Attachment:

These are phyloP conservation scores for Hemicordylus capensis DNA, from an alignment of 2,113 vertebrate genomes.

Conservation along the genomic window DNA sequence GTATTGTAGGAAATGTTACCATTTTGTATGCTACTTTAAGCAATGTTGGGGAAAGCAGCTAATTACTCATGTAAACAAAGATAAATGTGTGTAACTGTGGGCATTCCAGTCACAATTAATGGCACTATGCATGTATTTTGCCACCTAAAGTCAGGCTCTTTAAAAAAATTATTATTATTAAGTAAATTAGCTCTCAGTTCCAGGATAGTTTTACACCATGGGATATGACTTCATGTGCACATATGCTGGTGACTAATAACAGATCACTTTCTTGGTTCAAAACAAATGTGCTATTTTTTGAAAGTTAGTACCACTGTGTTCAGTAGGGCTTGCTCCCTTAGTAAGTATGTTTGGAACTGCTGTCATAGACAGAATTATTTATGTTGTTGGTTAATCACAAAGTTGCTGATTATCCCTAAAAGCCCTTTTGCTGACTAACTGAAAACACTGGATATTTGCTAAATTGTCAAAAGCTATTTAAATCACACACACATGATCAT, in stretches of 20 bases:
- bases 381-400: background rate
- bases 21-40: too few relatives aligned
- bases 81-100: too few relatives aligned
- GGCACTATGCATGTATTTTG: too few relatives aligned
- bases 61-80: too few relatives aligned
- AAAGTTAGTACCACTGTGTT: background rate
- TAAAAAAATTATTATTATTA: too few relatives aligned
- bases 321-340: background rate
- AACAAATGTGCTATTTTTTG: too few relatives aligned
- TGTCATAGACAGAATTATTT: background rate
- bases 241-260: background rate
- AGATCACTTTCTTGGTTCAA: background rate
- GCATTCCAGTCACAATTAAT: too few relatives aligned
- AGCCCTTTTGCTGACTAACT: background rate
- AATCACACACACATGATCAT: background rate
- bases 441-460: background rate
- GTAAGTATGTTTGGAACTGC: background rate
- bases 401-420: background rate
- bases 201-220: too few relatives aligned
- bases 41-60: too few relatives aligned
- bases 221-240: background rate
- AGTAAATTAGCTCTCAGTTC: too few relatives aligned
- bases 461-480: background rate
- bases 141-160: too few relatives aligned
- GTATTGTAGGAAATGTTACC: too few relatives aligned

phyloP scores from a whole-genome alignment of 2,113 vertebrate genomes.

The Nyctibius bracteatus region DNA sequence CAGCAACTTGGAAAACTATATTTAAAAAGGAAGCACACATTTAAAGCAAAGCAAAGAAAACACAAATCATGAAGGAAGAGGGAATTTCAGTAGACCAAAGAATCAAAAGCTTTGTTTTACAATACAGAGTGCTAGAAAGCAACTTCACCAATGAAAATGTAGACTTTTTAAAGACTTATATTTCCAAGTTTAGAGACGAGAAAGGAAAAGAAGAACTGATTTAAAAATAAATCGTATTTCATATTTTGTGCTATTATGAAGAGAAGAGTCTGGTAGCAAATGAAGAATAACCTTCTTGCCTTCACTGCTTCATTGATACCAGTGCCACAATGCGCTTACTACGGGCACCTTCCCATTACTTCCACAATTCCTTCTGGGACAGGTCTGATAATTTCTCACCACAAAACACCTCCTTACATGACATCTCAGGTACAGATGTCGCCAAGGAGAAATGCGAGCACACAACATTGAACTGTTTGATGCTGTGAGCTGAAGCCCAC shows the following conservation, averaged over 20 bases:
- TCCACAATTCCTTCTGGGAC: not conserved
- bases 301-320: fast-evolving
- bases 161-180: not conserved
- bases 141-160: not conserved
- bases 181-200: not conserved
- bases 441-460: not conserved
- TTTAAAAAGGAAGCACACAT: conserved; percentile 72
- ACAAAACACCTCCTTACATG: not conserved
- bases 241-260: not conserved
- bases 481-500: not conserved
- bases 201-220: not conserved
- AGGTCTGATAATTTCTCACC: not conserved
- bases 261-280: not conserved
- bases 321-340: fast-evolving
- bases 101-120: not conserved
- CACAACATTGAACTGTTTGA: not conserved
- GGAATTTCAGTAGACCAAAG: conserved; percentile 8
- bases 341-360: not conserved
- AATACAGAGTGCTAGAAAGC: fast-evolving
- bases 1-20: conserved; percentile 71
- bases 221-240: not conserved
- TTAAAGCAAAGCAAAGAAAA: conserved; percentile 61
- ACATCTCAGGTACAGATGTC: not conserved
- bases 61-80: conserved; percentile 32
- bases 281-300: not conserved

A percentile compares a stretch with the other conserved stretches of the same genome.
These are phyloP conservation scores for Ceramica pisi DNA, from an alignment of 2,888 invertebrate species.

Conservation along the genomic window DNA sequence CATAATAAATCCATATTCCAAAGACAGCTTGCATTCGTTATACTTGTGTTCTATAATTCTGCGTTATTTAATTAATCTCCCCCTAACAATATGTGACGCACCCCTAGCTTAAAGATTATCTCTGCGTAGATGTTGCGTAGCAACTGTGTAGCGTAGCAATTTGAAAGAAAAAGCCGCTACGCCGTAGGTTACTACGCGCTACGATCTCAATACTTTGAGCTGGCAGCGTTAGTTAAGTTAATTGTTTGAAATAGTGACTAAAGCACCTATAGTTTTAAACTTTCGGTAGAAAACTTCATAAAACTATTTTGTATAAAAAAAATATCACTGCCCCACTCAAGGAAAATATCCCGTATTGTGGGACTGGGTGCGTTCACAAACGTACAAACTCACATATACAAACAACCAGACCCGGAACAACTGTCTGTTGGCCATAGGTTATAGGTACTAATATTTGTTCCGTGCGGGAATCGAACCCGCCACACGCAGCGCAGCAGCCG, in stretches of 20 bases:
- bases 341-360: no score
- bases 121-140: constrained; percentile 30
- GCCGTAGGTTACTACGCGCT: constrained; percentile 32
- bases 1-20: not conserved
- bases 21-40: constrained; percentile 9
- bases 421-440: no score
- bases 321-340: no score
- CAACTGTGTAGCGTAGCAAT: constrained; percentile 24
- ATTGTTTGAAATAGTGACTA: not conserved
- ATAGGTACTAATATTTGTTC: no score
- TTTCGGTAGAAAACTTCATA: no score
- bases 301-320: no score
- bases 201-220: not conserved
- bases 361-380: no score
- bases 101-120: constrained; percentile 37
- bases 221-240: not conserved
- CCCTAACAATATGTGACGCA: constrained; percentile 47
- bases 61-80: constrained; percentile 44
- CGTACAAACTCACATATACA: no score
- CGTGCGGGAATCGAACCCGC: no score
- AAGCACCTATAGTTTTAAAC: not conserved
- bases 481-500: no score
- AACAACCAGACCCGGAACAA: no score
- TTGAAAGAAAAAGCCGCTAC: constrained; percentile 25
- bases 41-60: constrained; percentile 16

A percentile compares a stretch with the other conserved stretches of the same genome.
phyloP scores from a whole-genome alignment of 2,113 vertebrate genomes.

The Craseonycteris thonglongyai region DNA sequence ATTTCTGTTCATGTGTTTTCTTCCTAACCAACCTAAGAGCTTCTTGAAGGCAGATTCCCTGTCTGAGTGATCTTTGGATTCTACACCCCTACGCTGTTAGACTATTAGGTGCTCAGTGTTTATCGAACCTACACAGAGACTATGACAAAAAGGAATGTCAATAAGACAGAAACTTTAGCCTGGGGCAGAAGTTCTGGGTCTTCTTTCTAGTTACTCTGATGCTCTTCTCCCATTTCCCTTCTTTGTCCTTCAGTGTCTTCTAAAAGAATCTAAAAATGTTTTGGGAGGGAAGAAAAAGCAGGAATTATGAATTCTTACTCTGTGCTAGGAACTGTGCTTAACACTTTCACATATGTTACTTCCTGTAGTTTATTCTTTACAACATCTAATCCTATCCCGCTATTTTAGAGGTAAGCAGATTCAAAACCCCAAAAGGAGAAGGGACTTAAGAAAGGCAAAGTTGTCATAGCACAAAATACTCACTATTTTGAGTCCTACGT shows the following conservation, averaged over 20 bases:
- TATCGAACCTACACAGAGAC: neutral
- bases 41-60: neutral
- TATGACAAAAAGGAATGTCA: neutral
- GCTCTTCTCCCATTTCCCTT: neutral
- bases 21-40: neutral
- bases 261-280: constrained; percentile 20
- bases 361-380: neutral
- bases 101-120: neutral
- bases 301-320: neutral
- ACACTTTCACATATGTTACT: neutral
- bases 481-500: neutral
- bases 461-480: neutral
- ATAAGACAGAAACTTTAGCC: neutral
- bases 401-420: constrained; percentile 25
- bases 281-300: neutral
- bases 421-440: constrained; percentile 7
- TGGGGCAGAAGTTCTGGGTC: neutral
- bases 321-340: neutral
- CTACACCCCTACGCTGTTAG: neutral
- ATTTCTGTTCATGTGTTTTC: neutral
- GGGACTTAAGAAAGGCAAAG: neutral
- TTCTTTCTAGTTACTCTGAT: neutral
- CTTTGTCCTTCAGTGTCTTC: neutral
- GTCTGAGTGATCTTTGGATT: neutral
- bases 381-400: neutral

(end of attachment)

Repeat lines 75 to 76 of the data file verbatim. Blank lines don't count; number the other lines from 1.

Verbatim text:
- bases 61-80: constrained; percentile 44
- CGTACAAACTCACATATACA: no score